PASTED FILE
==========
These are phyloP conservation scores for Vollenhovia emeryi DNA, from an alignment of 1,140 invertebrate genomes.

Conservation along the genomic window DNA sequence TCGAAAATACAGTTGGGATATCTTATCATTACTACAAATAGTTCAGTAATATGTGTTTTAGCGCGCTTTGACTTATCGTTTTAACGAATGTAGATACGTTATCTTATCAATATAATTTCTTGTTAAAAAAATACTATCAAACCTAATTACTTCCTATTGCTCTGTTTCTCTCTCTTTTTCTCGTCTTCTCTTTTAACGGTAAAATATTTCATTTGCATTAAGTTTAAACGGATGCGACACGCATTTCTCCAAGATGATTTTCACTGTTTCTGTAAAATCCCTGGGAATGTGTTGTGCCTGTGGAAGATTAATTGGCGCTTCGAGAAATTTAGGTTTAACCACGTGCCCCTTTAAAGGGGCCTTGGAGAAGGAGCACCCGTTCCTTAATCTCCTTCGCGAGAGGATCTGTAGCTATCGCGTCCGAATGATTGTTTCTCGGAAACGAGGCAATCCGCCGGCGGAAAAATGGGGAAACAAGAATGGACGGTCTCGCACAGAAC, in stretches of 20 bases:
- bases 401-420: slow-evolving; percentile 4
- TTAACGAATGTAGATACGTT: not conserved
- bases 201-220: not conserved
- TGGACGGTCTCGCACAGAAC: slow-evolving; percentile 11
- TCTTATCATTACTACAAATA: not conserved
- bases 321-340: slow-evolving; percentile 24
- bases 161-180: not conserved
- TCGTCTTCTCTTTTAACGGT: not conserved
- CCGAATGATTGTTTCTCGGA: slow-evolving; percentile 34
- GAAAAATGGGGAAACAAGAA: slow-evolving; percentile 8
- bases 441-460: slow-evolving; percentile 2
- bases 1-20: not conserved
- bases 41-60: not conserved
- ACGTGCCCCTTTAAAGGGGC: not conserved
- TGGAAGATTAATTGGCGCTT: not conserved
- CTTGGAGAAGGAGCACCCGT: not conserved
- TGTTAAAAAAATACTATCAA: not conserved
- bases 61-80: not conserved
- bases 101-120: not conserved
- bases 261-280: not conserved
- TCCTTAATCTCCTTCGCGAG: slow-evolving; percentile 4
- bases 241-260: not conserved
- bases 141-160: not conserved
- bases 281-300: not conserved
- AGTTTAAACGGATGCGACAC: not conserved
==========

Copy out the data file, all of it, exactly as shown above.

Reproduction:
These are phyloP conservation scores for Vollenhovia emeryi DNA, from an alignment of 1,140 invertebrate genomes.

Conservation along the genomic window DNA sequence TCGAAAATACAGTTGGGATATCTTATCATTACTACAAATAGTTCAGTAATATGTGTTTTAGCGCGCTTTGACTTATCGTTTTAACGAATGTAGATACGTTATCTTATCAATATAATTTCTTGTTAAAAAAATACTATCAAACCTAATTACTTCCTATTGCTCTGTTTCTCTCTCTTTTTCTCGTCTTCTCTTTTAACGGTAAAATATTTCATTTGCATTAAGTTTAAACGGATGCGACACGCATTTCTCCAAGATGATTTTCACTGTTTCTGTAAAATCCCTGGGAATGTGTTGTGCCTGTGGAAGATTAATTGGCGCTTCGAGAAATTTAGGTTTAACCACGTGCCCCTTTAAAGGGGCCTTGGAGAAGGAGCACCCGTTCCTTAATCTCCTTCGCGAGAGGATCTGTAGCTATCGCGTCCGAATGATTGTTTCTCGGAAACGAGGCAATCCGCCGGCGGAAAAATGGGGAAACAAGAATGGACGGTCTCGCACAGAAC, in stretches of 20 bases:
- bases 401-420: slow-evolving; percentile 4
- TTAACGAATGTAGATACGTT: not conserved
- bases 201-220: not conserved
- TGGACGGTCTCGCACAGAAC: slow-evolving; percentile 11
- TCTTATCATTACTACAAATA: not conserved
- bases 321-340: slow-evolving; percentile 24
- bases 161-180: not conserved
- TCGTCTTCTCTTTTAACGGT: not conserved
- CCGAATGATTGTTTCTCGGA: slow-evolving; percentile 34
- GAAAAATGGGGAAACAAGAA: slow-evolving; percentile 8
- bases 441-460: slow-evolving; percentile 2
- bases 1-20: not conserved
- bases 41-60: not conserved
- ACGTGCCCCTTTAAAGGGGC: not conserved
- TGGAAGATTAATTGGCGCTT: not conserved
- CTTGGAGAAGGAGCACCCGT: not conserved
- TGTTAAAAAAATACTATCAA: not conserved
- bases 61-80: not conserved
- bases 101-120: not conserved
- bases 261-280: not conserved
- TCCTTAATCTCCTTCGCGAG: slow-evolving; percentile 4
- bases 241-260: not conserved
- bases 141-160: not conserved
- bases 281-300: not conserved
- AGTTTAAACGGATGCGACAC: not conserved